• Internet Access: Verizon LTE was usable with our booster (pretty unusable without). For better signal go further down Darby Well to get closer and within line of site to the tower. AT&T was off network 3G in the entire area (meaning they reserve the right to cut you off after 20mb of usage – use sparingly! We seemed to get away with using a couple hundred MB without problem).
  • Additional Tips: There’s a refuse station outside of town where you can dump trash for a small fee. For smaller bags of trash, the grocery store has lots of garbage cans in the parking lot. Water in the area is also not great, so plan to have bottled RO water – available at fill stations in town. Plan to watch ‘Night of the Lepus’ while here.. it’s a hoot!

More Information on this Area:

Our posts from Yuma:

By the Wrath of Killer Bunnies – Ajo’s Name Shall Be Erased from Your Vocabulary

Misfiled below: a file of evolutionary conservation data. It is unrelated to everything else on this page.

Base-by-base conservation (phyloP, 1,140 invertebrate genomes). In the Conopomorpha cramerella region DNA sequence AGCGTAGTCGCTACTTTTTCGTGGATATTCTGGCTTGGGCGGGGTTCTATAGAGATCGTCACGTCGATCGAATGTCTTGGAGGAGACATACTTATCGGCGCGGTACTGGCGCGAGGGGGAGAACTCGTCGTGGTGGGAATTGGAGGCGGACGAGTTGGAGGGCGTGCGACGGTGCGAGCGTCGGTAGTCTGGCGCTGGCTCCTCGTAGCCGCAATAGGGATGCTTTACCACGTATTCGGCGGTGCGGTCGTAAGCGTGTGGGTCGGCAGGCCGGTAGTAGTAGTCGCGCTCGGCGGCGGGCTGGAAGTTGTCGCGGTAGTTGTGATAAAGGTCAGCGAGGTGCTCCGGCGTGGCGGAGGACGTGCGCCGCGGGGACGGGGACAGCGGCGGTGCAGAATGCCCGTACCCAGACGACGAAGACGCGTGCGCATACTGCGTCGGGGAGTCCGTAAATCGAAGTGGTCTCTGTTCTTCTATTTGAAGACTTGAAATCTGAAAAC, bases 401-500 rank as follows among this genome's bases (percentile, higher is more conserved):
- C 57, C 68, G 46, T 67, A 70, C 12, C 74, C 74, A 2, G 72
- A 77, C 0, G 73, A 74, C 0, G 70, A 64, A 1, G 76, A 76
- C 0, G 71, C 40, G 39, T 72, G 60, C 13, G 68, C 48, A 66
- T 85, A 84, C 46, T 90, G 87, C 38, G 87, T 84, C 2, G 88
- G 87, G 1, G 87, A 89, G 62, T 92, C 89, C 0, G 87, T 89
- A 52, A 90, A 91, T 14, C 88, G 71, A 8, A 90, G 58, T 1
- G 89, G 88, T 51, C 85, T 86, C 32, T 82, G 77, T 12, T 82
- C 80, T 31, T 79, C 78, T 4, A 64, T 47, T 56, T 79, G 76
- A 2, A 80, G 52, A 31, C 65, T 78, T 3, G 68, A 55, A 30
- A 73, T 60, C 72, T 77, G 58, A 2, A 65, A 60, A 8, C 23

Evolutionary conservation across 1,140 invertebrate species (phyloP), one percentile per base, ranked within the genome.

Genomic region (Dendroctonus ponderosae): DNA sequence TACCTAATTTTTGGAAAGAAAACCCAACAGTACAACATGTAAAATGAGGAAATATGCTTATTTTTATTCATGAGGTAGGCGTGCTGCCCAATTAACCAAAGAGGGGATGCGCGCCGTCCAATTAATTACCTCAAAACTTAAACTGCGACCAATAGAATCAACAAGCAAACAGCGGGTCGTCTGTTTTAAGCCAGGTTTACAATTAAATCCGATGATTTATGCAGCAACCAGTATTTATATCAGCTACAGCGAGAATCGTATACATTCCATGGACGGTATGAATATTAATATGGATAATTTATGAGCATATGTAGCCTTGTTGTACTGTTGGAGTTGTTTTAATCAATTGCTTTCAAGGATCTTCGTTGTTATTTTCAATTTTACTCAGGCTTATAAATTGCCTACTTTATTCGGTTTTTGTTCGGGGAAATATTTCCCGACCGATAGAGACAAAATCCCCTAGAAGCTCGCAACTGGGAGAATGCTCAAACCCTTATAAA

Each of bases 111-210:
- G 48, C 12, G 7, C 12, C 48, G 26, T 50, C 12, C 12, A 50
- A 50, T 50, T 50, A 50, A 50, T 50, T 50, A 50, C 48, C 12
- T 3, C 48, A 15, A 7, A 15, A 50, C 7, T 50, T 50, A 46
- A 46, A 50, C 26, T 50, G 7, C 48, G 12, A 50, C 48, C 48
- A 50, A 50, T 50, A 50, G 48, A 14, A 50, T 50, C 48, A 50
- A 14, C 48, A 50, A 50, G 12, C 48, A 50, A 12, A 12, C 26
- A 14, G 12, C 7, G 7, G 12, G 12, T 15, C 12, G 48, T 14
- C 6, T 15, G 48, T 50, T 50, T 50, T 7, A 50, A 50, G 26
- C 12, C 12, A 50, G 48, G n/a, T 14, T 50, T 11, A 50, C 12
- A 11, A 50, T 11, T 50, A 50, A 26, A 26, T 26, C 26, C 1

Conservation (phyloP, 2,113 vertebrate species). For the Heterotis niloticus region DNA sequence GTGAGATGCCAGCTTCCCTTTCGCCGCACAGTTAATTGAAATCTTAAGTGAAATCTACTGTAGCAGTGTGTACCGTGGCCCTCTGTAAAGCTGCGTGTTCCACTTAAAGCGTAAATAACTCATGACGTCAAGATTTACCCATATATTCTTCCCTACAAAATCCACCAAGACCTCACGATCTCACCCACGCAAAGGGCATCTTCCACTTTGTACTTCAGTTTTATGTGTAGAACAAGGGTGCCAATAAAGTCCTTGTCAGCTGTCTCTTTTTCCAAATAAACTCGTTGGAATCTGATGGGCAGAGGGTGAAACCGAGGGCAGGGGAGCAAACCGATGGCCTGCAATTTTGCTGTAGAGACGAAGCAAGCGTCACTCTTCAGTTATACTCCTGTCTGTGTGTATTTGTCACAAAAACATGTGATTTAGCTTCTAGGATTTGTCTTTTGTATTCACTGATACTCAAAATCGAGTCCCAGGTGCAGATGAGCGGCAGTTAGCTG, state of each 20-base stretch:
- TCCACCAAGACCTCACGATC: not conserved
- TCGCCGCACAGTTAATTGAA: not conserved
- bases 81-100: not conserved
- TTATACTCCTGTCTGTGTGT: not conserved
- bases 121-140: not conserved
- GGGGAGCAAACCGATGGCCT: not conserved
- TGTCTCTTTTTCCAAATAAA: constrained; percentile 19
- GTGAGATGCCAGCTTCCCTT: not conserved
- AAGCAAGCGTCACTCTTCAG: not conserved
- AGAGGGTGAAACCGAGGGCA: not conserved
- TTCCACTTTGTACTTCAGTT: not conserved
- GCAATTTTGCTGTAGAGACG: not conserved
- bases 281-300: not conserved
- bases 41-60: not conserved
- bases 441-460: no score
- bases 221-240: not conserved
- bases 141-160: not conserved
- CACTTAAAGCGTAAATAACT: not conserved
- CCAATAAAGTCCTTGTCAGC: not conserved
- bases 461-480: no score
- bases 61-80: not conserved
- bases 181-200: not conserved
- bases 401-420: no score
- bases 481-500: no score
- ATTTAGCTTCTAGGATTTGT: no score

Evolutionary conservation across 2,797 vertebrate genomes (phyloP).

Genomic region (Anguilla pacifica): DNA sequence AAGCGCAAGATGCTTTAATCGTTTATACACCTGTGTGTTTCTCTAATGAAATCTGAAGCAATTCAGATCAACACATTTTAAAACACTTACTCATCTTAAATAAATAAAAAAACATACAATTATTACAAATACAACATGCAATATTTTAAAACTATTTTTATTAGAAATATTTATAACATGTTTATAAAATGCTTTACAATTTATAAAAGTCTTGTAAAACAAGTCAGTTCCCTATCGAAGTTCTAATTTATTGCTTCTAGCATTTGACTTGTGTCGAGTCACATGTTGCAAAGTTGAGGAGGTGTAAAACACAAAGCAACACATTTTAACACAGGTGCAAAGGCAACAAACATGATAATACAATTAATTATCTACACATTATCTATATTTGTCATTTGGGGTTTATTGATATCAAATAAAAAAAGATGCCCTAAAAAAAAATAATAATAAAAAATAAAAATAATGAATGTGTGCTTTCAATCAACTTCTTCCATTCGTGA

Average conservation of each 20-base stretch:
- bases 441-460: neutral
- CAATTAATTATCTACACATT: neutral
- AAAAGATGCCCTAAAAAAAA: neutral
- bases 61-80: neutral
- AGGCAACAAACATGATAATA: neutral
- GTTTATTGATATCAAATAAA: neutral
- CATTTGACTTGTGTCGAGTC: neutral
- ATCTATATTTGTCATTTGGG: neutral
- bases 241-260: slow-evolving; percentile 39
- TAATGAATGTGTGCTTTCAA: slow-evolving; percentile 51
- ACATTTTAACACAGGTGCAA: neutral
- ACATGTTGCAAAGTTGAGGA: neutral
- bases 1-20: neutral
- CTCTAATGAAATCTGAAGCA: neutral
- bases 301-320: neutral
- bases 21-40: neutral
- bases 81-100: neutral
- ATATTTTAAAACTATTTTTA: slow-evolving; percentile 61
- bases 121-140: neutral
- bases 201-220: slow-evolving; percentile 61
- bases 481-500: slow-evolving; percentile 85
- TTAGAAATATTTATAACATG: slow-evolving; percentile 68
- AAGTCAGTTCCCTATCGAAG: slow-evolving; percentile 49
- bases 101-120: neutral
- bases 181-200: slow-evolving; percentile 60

Other posts:

Campendium Reviews


Our solar rocked the house!

Our solar rocked the house!

And there you go.. our 2015 winter boondocking overview.

Our new solar installation worked fabulously, and we managed to get through the entire season without needing our generator once. Aside from 2 nights in commercial campgrounds (ie. ‘sleeping at the dump station’) – we were completely electrically independent on our solar while feeling abundant. Chris has a couple posts lined up sharing data we collected during these past months.

We got sucked into longer stays at each of these locations between loving them, and needing lots of intense focused time on our various projects (ya know, we wrote a book, updated a mobile app and launched a major new RV club during this time).

Some of the other spots that had been on our radar to check out included: Kofa National Wildlife Refuge, Buckeye Hills Regional Park, Mittry Lake Wildlife Area and Painted Rock Petroglyphs. And of course, there’s the entire northern part of Arizona we didn’t even get to touch this season.